3. Someday we can regret for the sake of the good of a man whose existence was conditional on our decision, that we created him – a man can be unhappy and the presence of his pain would be a bad thing. But we will never feel regret for the sake of the good of a man whose existence was conditional on our decision, that we did not create him – a man will not be deprived of happiness, because he will never exist, and the absence of happiness will not be bad, because there will be no one who will be deprived of this good.
  4. We feel sadness by the fact that somewhere people come into existence and suffer, and we feel no sadness by the fact that somewhere people did not come into existence in a place where there are happy people. When we know that somewhere people came into existence and suffer, we feel compassion. The fact that on some deserted island or planet people did not come into existence and suffer is good. This is because the absence of pain is good even when there is not someone who is experiencing this good. On the other hand, we do not feel sadness by the fact that on some deserted island or planet people did not come into existence and are not happy. This is because the absence of pleasure is bad only when someone exists to be deprived of this good.[8]

Humans' unreliable assessment of life's qualityEdit

Benatar raises the issue of whether humans inaccurately estimate the true quality of their lives, and has cited three psychological phenomena which he believes are responsible for this:

  1. Tendency towards optimism: we have a positively distorted perspective of our lives in the past, present, and future.
  2. Adaptation: we adapt to our circumstances, and if they worsen, our sense of well-being is lowered in anticipation of those harmful circumstances, according to our expectations, which are usually divorced from the reality of our circumstances.
  3. Comparison: we judge our lives by comparing them to those of others, ignoring the negatives which affect everyone to focus on specific differences. And due to our optimism bias, we mostly compare ourselves to those worse off, to overestimate the value of our own well-being.

He concludes;

The above psychological phenomena are unsurprising from an evolutionary perspective. They militate against suicide and in favour of reproduction. If our lives are quite as bad as I shall still suggest they are, and if people were prone to see this true quality of their lives for what it is, they might be much more inclined to kill themselves, or at least not to produce more such lives. Pessimism, then, tends not to be naturally selected.[9]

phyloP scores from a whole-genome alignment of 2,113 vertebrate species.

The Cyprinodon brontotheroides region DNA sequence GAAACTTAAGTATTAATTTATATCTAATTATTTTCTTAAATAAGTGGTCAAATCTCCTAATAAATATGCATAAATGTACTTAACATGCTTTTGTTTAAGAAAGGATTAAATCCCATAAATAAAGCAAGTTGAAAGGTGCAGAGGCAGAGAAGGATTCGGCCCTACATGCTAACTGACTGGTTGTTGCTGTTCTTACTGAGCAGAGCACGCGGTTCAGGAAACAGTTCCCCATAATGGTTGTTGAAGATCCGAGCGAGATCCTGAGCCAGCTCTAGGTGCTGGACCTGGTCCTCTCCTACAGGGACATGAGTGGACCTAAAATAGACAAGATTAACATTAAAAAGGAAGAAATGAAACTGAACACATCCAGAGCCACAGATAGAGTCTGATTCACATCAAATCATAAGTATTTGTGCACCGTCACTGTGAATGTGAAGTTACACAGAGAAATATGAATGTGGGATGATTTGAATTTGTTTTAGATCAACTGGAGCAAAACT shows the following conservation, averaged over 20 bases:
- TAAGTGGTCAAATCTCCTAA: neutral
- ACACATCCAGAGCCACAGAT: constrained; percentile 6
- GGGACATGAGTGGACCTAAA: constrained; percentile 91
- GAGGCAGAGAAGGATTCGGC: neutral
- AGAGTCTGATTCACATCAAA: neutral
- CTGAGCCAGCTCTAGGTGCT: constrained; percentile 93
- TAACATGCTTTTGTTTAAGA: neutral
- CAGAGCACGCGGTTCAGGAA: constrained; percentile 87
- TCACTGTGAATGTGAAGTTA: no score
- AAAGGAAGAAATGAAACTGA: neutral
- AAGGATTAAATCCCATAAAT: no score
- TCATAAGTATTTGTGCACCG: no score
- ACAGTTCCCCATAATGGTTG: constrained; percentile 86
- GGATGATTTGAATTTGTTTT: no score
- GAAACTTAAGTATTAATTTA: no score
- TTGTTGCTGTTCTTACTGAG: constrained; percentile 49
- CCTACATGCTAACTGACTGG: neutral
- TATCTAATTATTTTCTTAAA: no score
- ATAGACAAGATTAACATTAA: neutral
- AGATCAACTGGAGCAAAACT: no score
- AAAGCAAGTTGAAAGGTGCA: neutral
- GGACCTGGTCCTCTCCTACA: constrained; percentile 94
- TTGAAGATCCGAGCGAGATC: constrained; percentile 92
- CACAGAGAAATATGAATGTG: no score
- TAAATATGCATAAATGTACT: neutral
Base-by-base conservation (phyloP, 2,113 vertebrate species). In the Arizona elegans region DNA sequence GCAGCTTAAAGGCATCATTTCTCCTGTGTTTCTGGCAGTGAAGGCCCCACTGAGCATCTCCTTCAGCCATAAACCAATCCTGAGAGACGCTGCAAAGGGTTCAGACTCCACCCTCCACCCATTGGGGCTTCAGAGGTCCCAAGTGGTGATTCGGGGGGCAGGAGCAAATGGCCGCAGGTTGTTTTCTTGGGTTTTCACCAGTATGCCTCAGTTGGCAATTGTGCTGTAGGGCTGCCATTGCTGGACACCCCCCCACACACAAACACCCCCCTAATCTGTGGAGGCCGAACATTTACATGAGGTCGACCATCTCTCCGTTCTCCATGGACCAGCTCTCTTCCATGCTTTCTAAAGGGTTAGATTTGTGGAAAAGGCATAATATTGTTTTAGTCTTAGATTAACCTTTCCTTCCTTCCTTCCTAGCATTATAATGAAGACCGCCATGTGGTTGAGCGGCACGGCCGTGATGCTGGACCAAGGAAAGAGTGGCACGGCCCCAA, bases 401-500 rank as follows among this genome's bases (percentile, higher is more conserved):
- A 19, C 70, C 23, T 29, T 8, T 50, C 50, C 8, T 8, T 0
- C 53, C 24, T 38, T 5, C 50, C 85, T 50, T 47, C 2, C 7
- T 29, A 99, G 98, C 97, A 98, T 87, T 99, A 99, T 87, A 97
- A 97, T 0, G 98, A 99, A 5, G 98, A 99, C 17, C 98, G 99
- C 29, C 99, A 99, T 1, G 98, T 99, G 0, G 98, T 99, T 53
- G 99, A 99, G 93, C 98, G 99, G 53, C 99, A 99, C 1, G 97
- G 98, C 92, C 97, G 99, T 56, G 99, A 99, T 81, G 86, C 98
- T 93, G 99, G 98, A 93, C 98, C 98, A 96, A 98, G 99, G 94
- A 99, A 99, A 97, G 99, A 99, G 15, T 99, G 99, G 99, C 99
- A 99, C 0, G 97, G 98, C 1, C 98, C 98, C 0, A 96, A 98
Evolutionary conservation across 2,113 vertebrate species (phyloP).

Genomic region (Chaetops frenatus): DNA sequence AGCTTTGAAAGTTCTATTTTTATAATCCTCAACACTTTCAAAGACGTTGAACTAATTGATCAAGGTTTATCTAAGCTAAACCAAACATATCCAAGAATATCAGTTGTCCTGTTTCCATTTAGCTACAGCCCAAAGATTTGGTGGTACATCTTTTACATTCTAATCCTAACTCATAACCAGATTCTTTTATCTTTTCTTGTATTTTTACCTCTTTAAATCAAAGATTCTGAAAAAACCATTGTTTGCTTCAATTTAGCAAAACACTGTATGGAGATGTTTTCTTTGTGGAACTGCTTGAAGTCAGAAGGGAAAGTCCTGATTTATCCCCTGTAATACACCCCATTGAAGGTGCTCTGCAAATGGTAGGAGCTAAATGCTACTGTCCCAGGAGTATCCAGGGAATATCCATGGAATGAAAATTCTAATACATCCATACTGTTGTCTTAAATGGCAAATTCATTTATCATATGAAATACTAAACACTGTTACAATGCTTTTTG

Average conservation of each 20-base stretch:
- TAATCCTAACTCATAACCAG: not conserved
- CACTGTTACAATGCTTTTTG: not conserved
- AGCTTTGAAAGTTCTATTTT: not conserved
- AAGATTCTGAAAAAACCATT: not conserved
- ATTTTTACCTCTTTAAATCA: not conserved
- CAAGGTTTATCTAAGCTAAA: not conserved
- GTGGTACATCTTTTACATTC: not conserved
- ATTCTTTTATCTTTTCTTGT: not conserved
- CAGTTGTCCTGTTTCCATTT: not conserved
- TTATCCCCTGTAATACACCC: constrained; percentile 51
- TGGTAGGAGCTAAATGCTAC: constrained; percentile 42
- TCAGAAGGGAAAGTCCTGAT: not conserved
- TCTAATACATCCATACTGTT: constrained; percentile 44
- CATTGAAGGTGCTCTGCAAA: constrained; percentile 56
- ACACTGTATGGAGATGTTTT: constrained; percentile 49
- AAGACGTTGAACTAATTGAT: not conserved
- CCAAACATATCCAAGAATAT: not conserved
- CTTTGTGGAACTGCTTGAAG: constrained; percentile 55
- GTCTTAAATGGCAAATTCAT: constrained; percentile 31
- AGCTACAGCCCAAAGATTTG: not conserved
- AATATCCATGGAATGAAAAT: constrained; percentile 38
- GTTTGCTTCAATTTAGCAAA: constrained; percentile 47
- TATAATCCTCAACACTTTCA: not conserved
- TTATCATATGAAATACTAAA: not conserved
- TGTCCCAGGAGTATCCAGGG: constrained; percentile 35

Sexual discrimination against men and boysEdit

Benatar's The Second Sexism: Discrimination Against Men and Boys (2012) has been met with controversy.[citation needed] The philosopher Simon Blackburn writes: "Benatar knows that such examples are likely to meet snorts of disbelief or derision, but he is careful to back up his claims with empirical data, and as a philosopher he is especially careful both about the interpretation of evidence and the use of terms such as "discrimination". [...] I do not at all doubt that there is a case to be made for the recognition of a second sexism, nor that Benatar makes it well. And it is not as if he himself is taking sides in these invidious comparisons. He is not a participant in the sex wars but a peacemaker who wants them to wind down. All that he aims to show is that if it is all too often tough being a woman, it is also sometimes tough being a man, and that any failure to recognise this risks distorting what should be everyone's goal, namely universal sympathy as well as social justice for all, regardless of gender."[10] The philosopher Iddo Landau writes: "Benatar suggests that in order to cope with the hitherto ignored second sexism we should not only acknowledge it but also dedicate much more empirical and philosophical research to this under-explored topic and, of course, try to change many attitudes, social norms, and laws. / This is a very well-argued book that presents an unorthodox thesis and defends it ably. It would be a useful text in both undergraduate and graduate courses in philosophy and gender studies, where it is certain to arouse a lot of discussion, much of it excited. [...] Most importantly [...] it is likely to change our understanding of gender relations."[11]